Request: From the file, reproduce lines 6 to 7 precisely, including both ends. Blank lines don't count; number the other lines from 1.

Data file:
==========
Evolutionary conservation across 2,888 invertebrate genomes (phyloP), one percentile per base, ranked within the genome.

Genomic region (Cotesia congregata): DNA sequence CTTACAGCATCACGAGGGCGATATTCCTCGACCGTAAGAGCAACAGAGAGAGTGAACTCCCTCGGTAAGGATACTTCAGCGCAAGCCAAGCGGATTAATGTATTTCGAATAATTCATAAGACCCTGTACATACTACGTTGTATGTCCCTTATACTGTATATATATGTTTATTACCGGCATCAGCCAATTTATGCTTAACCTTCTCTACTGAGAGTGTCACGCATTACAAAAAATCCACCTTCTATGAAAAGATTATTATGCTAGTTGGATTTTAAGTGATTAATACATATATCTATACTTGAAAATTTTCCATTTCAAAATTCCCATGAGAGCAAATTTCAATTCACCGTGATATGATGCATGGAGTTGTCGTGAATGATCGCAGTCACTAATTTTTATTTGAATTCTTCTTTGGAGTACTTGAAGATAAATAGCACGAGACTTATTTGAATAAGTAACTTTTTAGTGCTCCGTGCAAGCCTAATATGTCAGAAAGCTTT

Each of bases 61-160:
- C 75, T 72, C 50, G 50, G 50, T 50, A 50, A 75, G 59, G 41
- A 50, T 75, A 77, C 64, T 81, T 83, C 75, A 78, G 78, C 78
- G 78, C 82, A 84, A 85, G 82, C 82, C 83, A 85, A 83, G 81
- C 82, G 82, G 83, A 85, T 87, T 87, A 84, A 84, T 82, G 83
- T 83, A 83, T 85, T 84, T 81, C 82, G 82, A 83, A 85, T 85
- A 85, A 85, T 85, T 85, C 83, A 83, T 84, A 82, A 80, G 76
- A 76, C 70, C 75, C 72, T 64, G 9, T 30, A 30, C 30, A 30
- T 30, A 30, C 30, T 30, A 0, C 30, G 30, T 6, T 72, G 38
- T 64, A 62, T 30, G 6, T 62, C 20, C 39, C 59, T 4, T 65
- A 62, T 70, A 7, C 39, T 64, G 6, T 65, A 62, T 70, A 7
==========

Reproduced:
- G 78, C 82, A 84, A 85, G 82, C 82, C 83, A 85, A 83, G 81
- C 82, G 82, G 83, A 85, T 87, T 87, A 84, A 84, T 82, G 83